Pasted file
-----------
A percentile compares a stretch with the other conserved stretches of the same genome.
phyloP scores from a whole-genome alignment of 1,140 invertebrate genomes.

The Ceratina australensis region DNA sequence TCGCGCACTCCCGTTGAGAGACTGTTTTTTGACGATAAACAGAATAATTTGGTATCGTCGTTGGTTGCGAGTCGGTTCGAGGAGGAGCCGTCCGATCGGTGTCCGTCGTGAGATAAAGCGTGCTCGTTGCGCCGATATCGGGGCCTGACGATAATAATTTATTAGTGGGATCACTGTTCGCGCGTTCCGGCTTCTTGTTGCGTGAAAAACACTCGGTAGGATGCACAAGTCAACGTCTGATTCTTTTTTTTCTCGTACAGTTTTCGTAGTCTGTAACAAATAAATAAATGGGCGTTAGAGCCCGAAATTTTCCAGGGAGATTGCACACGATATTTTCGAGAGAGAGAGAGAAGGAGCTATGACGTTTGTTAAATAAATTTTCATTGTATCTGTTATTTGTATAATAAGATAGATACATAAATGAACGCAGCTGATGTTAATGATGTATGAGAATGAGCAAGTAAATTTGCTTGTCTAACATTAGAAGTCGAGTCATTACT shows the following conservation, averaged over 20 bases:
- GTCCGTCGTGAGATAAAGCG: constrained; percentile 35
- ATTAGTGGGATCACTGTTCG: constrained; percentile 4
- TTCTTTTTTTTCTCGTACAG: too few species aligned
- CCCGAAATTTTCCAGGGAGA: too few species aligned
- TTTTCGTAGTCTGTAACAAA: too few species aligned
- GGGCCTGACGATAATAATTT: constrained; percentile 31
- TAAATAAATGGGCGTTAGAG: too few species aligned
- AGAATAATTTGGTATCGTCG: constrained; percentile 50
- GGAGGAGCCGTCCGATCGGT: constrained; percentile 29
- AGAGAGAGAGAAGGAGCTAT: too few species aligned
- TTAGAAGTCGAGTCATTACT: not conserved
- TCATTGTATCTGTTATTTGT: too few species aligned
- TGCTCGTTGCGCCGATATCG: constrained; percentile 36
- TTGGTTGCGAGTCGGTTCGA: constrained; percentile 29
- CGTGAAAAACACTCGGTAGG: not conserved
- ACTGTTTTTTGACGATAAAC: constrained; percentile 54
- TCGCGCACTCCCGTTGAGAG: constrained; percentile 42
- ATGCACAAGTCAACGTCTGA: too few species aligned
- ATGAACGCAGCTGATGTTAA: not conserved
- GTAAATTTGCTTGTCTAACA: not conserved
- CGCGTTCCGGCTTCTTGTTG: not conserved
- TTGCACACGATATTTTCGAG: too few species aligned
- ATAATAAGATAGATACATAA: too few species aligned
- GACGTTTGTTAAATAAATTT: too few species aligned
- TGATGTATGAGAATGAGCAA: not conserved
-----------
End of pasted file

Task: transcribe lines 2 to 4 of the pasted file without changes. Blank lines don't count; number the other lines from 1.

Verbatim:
phyloP scores from a whole-genome alignment of 1,140 invertebrate genomes.

The Ceratina australensis region DNA sequence TCGCGCACTCCCGTTGAGAGACTGTTTTTTGACGATAAACAGAATAATTTGGTATCGTCGTTGGTTGCGAGTCGGTTCGAGGAGGAGCCGTCCGATCGGTGTCCGTCGTGAGATAAAGCGTGCTCGTTGCGCCGATATCGGGGCCTGACGATAATAATTTATTAGTGGGATCACTGTTCGCGCGTTCCGGCTTCTTGTTGCGTGAAAAACACTCGGTAGGATGCACAAGTCAACGTCTGATTCTTTTTTTTCTCGTACAGTTTTCGTAGTCTGTAACAAATAAATAAATGGGCGTTAGAGCCCGAAATTTTCCAGGGAGATTGCACACGATATTTTCGAGAGAGAGAGAGAAGGAGCTATGACGTTTGTTAAATAAATTTTCATTGTATCTGTTATTTGTATAATAAGATAGATACATAAATGAACGCAGCTGATGTTAATGATGTATGAGAATGAGCAAGTAAATTTGCTTGTCTAACATTAGAAGTCGAGTCATTACT shows the following conservation, averaged over 20 bases:
- GTCCGTCGTGAGATAAAGCG: constrained; percentile 35